Information-sharing puts pupils at risk

23rd November 2007 at 00:00
Vulnerable children have complained that a database to be launched by the Government next year could be accessed by paedophiles, putting them at risk.

The ContactPoint system will list all 11 million children in England, including their names, addresses, schools, GPs and whether they are receiving help from social services.

If parents or children give their consent, it could also include more sensitive information about whether children have accessed sexual or mental health services or had treatment for substance abuse.

The database will make it easier to share information and is designed to stop 3 to 18-year-olds falling between different services, as happened to Victoria Climbie, a victim of child abuse who died.

But vulnerable children have said they are worried about information falling into the wrong hands. Sixty-two children who live away from home or receive social care answered a survey or were consulted.

Roger Morgan, Children's Rights Director for England, said: "The children have told me that they are concerned about the safety of ContactPoint. They want to be assured that their information will remain safe and confidential and have asked specifically that the Government will never put a child's photograph or telephone number on the database. There will always be a need to keep security under review, as the repercussions of information falling into the wrong hands could be extremely dangerous."

The surveyed children were very concerned that paedophiles might try to access their details, the report said. They feared the system's security would be breached or its information shared inappropriately.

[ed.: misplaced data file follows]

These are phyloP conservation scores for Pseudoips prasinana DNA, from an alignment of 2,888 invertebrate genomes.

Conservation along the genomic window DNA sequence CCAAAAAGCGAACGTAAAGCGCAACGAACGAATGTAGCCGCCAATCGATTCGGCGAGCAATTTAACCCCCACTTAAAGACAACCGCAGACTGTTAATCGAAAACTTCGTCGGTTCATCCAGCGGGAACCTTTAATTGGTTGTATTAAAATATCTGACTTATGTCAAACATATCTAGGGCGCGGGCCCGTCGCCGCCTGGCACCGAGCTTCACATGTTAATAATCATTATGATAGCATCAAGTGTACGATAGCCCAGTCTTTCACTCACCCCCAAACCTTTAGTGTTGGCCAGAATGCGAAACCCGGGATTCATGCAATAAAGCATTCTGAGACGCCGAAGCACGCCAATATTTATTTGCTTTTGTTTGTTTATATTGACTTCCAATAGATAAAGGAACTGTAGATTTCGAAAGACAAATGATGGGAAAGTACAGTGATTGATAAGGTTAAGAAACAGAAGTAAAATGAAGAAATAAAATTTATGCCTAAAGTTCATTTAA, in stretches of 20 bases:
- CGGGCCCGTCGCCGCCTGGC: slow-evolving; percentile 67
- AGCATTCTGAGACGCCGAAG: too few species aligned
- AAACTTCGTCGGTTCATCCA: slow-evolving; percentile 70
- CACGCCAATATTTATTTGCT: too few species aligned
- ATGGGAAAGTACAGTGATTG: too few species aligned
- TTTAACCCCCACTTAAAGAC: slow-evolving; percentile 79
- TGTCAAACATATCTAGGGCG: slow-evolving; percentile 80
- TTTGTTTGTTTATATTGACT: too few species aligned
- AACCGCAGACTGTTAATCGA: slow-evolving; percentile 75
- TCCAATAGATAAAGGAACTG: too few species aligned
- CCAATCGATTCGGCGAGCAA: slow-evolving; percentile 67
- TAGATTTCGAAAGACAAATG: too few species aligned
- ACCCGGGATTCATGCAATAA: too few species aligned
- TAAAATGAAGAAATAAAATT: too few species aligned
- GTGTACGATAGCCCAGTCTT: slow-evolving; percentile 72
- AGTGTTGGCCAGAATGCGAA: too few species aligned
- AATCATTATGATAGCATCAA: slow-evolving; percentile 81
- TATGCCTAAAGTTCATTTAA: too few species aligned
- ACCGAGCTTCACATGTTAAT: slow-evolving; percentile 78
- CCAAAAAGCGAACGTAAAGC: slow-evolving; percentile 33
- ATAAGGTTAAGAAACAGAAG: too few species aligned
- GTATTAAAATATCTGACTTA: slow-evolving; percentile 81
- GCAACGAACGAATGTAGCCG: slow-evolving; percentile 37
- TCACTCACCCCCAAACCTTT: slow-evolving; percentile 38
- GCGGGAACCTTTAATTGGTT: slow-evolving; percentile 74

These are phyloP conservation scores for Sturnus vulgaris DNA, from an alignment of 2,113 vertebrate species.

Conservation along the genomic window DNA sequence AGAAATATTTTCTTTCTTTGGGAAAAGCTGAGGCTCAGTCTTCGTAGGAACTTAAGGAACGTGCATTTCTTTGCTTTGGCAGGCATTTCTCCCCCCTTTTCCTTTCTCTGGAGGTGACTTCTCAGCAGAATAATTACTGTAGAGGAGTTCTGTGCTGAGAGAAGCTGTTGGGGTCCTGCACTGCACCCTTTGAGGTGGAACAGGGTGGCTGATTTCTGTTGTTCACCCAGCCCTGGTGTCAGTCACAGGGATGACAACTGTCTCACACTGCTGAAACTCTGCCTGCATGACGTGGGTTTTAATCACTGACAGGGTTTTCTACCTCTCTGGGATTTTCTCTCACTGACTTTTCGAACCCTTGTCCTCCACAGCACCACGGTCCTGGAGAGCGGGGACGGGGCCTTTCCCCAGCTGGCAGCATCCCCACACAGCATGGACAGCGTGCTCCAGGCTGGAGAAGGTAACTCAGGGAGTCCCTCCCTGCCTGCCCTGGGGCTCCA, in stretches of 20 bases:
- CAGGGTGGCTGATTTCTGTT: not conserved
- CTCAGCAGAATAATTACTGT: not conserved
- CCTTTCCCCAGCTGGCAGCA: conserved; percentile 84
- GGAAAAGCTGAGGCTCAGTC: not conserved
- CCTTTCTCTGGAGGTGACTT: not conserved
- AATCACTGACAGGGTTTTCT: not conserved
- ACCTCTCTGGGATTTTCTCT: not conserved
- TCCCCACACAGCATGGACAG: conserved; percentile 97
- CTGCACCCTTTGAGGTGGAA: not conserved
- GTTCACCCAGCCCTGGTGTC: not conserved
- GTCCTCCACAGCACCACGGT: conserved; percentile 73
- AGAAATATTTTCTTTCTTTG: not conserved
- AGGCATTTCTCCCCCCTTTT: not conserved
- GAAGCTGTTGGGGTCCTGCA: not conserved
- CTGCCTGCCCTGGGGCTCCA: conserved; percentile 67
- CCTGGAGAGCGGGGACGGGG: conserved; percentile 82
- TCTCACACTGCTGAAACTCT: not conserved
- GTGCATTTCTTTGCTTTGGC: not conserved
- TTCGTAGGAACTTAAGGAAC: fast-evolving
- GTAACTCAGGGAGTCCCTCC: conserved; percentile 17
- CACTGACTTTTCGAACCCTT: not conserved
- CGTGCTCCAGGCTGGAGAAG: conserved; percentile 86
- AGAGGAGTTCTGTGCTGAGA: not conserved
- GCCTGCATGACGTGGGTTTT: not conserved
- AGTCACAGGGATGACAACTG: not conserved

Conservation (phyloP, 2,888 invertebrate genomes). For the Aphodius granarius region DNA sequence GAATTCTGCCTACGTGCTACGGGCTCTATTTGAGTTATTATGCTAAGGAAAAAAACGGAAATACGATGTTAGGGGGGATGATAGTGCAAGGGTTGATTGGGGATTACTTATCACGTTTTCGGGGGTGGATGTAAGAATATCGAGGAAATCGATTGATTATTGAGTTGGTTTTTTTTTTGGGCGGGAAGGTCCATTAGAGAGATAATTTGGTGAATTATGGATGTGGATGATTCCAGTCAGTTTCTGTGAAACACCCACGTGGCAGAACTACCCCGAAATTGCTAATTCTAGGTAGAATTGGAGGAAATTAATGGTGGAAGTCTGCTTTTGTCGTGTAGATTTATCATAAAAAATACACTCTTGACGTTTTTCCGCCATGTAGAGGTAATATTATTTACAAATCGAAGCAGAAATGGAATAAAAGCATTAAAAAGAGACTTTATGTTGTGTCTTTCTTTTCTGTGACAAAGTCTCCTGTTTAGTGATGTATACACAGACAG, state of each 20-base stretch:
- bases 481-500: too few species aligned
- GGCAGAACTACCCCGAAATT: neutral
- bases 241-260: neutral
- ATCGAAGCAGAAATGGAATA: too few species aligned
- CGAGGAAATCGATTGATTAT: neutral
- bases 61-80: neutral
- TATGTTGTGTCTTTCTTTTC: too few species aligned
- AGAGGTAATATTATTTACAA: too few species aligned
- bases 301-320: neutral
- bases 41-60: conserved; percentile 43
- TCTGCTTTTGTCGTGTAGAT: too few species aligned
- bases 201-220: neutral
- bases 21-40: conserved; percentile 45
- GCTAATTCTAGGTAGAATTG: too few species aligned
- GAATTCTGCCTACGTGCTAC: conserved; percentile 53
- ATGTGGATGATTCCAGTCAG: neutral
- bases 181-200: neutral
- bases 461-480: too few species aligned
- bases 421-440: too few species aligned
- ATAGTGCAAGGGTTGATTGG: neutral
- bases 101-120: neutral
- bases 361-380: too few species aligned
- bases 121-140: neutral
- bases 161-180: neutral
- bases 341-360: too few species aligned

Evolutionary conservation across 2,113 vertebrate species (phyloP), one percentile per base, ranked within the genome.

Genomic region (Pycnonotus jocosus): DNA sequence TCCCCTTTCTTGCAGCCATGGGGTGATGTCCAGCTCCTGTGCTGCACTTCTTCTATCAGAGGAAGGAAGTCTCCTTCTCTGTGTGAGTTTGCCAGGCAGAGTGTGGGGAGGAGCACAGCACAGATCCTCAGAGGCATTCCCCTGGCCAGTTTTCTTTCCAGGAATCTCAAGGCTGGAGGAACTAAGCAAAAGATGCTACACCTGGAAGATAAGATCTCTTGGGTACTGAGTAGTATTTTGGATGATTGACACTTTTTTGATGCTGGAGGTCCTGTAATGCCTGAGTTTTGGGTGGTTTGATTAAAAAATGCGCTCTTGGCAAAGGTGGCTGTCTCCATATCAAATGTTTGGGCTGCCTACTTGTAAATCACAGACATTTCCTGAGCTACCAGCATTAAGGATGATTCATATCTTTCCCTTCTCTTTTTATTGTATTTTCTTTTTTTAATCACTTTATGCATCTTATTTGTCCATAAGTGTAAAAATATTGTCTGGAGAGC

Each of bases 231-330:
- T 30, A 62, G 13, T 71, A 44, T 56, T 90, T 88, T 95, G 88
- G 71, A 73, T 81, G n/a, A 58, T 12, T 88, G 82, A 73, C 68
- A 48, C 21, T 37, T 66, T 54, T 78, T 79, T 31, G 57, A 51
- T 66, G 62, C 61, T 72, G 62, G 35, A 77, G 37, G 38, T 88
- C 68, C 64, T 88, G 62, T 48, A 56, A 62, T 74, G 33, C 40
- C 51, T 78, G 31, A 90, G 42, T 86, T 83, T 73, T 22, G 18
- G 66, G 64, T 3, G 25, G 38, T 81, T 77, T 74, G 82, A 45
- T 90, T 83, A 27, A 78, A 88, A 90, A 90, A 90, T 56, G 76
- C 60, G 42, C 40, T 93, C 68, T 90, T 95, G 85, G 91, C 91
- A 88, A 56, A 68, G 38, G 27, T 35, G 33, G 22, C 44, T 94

There was also concern that it would not contain data about those most at risk, such as runaways or the children of asylum-seekers.

ContactPoint will not contain specific information about the services children access, but should alert people if other organisations are working with the same child. It will be available to around 333,000 vetted users, including heads, GPs and social and youth workers.

Kevin Brennan, the Children's Minister, said children's concerns had already been addressed. "I think we should also bear in mind that other children have told us they are glad that ContactPoint is being brought in," he said.

Subscribe to get access to the content on this page.

If you are already a Tes/ Tes Scotland subscriber please log in with your username or email address to get full access to our back issues, CPD library and membership plus page.

Not a subscriber? Find out more about our subscription offers.
Subscribe now
Existing subscriber?
Enter subscription number

Comments

The guide by your side – ensuring you are always up to date with the latest in education.

Get Tes magazine online and delivered to your door. Stay up to date with the latest research, teacher innovation and insight, plus classroom tips and techniques with a Tes magazine subscription.
With a Tes magazine subscription you get exclusive access to our CPD library. Including our New Teachers’ special for NQTS, Ed Tech, How to Get a Job, Trip Planner, Ed Biz Special and all Tes back issues.

Subscribe now